Giving Tuesday: for whatever reason, say yes


You know the sequence: Thanksgiving, Black Friday, Cyber Monday and then Giving Tuesday. We have Henry Timms, executive director of 92nd Street Y in New York, to thank for creating and launching this day in 2012.

Perhaps for too long, nonprofits have leaned toward the side of being low key — quiet and in the background of good things happening in communities. There’s something about being an organization with a hand extended that calls for modesty. But that modesty can get in the way of being more vocal about the great work we do.

Giving Tuesday, Dec. 1, is an opportunity for nonprofits to share their stories, celebrate giving and toot their own horns. It is a time to connect with donors and to help build a new and unselfish social habit of giving. It’s good for people and good for nonprofits.

While Grand Rapids is known as a giving community and that is certainly something we should be grateful for and proud of, there is still lots of room for growth in our giving.

People in Kent County give about 4.24 percent of their income each year, which is about $3,600. That’s generous by any measure, but we have a way to go to catch up with places like Utah County, Utah, where residents donate 8.9 percent of their income to nonprofits for a total of $7,679.

We even could use a little catch-up with our counterparts in Ottawa County, who give $4,276 a year to nonprofits and other charitable organizations.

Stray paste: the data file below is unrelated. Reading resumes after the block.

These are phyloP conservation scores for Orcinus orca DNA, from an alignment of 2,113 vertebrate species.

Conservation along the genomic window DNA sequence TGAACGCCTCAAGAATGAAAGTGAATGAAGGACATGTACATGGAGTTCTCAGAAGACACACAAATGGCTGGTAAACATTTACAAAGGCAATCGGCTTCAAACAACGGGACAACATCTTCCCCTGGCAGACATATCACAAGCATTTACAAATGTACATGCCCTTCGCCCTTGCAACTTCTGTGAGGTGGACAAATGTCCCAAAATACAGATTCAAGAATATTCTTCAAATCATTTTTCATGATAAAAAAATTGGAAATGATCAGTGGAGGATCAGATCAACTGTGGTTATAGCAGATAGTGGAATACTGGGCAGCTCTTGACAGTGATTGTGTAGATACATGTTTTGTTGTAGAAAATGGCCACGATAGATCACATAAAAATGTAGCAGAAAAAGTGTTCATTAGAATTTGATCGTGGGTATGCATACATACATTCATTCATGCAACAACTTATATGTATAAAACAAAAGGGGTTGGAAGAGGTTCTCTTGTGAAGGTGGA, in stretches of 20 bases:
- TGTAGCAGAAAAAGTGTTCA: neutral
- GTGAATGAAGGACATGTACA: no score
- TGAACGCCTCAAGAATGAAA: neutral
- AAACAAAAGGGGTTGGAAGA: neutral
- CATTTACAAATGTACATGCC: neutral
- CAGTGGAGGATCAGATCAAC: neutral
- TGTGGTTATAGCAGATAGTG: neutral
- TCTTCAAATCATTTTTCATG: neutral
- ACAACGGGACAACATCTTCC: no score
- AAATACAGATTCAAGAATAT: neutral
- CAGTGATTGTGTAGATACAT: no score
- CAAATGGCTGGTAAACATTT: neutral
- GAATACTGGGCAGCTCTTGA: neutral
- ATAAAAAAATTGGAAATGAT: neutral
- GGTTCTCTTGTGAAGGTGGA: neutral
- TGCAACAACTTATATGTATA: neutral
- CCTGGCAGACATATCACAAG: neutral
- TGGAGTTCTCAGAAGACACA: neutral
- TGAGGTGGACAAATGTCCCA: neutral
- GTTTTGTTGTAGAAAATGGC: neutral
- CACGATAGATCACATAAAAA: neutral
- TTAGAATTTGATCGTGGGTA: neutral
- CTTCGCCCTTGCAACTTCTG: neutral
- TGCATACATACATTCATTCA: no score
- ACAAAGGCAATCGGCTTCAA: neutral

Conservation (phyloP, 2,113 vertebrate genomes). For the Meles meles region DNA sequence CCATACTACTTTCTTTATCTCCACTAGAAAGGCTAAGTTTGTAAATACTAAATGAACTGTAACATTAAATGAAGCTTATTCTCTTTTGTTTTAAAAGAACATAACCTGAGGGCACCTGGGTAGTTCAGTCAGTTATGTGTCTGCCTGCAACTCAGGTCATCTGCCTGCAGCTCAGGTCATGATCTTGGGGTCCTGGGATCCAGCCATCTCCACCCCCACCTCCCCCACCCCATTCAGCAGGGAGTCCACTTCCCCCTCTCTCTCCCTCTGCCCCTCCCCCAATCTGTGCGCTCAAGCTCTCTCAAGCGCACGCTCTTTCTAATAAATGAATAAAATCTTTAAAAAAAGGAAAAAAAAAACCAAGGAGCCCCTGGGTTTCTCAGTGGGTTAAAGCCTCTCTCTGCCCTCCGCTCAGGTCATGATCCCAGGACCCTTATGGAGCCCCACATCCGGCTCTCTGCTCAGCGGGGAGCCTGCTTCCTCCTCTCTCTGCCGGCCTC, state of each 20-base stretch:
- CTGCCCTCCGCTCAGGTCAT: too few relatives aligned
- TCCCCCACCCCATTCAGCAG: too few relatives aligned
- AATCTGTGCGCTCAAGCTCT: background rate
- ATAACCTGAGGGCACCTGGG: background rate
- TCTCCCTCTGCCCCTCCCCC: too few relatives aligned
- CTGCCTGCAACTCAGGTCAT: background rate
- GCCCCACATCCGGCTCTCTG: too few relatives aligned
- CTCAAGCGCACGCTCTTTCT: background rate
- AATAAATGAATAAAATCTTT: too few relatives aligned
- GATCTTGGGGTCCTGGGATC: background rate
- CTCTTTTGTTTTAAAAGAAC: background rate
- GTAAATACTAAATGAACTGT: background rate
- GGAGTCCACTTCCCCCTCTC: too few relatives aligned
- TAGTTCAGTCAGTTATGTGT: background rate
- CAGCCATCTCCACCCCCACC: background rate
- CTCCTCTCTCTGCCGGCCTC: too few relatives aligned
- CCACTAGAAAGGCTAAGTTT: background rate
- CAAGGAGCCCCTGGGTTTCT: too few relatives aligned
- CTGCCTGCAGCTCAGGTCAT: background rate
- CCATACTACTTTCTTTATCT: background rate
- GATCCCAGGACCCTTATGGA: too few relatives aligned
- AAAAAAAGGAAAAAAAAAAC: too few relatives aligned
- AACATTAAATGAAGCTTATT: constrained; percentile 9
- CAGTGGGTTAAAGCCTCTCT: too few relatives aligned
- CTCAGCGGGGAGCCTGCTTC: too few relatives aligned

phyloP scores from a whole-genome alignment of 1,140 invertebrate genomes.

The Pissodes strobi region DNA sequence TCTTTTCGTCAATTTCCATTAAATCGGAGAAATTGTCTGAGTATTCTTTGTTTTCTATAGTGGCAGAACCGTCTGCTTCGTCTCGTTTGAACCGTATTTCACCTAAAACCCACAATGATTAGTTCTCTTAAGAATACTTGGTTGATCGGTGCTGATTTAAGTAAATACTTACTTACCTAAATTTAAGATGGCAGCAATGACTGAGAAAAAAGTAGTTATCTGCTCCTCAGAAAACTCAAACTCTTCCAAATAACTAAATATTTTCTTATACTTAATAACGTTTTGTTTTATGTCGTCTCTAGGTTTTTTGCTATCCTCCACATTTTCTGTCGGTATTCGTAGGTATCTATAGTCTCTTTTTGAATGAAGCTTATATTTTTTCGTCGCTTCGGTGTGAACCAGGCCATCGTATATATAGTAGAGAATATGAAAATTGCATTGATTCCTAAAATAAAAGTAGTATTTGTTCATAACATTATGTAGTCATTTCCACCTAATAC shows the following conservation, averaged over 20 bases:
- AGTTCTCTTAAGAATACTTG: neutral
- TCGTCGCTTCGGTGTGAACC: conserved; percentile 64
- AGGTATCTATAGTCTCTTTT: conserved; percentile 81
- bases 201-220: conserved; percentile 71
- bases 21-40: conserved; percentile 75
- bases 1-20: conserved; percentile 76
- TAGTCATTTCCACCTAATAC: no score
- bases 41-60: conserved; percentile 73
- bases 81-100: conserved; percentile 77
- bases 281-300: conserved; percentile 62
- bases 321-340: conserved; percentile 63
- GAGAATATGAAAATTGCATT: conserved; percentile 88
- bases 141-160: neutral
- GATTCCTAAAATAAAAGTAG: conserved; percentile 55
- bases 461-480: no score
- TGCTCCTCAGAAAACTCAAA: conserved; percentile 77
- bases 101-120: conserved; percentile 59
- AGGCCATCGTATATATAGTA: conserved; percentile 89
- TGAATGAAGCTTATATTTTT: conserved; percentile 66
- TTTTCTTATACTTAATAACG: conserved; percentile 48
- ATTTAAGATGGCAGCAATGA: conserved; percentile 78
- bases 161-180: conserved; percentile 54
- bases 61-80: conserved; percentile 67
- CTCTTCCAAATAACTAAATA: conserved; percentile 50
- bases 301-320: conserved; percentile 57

Perhaps Giving Tuesday, with all of the hype and hoopla, will encourage local residents and business owners to dig a little deeper and act.

People have been compelled to camp out for a bargain and surf the web for an amazing deal — so why not jump into Giving Tuesday and say, “Yes, I’m a philanthropist.”

People give for many reasons, and throughout my career in philanthropy, I’ve talked to hundreds of people who have shared their stories of giving back. Have you ever thought about why you give to the causes you care about?

The question isn’t as easy to answer as you might think.

Following are the reasons I hear most often, and I’m sure one or more of these are likely to strike a chord with you:

  • I was raised to give to charity — it’s a tradition in my family.
  • I want to feel I’m changing someone’s life.
  • I feel fortunate and want to give something back to others.
  • The community has helped me build my business, and I want to give back.
  • I give for religious reasons — God wants me to share my affluence.
  • It makes me feel connected to other people and builds my social network.
  • I want to leave a legacy that carries out my ideals or my favorite cause.

One thing we know is that people most often give for one reason: because they’re asked.

This Giving Tuesday, look for the opportunities that present themselves and say yes to the person who asks you to give. I promise, it will make you feel great, and you’ll make an impact on many lives in our community with your donation.

Diana Sieger is president of the Grand Rapids Community Foundation.


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